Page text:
Overall, I found KinderBach a good beginning music program for young children. I like how it gives the kids a good music foundation and is fun at the same time. I also loved the activity book that is included with the lessons. It was fun for them to have a new sheet to look at each day, with something to color or do or even play on the piano! I’m glad to have more lessons included in my subscription so I can continue with my son and see how much he can learn!
* Access to all web lessons (over 240 sessions!) by computer, iPad, Android Tablet, Kindle Fire or Nook.
* Accompanying downloaded PDF activity pages
* Access to all Teacher Corner materials for Levels 1 to 6 PDFs and Audio MP3s
* Download all story books, coloring pages and song books!
* To get 10% off, use the coupon code KBFriends
Thanks for the review. I’ve been thinking about getting this for my 7 and 10 year old to start learning piano at home. It seems like this might give them a good start and let us decide if it is something they want to continue.
You’re welcome. I should have mentioned there are 2 weeks of free lessons, so you can try it out and see if it works for you. It might be too “young” for your kids since it’s written for the preschool crowd. 🙂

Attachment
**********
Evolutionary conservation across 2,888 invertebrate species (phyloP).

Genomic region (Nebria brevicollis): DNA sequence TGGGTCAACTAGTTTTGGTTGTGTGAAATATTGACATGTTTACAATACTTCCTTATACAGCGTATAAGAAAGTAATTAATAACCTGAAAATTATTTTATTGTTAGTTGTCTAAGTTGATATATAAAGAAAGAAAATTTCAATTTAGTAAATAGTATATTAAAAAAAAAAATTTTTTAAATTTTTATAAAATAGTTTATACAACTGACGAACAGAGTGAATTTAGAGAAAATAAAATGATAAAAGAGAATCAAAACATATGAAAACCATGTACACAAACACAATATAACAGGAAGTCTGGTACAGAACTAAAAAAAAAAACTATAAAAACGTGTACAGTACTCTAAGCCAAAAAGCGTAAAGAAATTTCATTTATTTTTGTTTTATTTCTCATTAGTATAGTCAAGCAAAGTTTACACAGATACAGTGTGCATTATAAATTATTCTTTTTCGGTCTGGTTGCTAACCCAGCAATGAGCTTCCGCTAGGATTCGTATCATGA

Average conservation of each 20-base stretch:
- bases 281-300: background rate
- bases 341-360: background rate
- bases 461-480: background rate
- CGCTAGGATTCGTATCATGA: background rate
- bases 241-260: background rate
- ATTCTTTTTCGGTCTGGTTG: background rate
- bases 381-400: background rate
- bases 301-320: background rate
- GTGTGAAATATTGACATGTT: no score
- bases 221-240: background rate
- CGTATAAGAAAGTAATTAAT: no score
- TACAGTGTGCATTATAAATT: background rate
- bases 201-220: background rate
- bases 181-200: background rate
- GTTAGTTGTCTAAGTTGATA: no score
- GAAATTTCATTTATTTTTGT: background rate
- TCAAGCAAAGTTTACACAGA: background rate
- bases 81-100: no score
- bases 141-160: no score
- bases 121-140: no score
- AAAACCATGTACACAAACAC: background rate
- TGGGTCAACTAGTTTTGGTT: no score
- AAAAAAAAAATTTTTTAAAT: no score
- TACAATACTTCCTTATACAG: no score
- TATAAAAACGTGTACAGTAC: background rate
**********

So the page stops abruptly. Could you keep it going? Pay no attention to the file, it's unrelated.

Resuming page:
Sounds neat! It’s hard to know just how to teach little kids musical concepts (though it’s easy to just have fun with music =) I’ve been using Music for Little Mozarts which I really like. It’s not a digital product, just a set of books, but the teacher/mom doesn’t need to know anything to use it. Thanks for sharing about this resource!
Kellee Burk says
Is KinderBach still in business? I can’t seem to find it through Google.
I just checked their Facebook page and found out that they are permanently closed. Too bad! I really like them. I sent them a message to see if anyone has picked up the materials to sell. 🙂
P.S. She said she’s working on possibly getting it back up and running. 🙂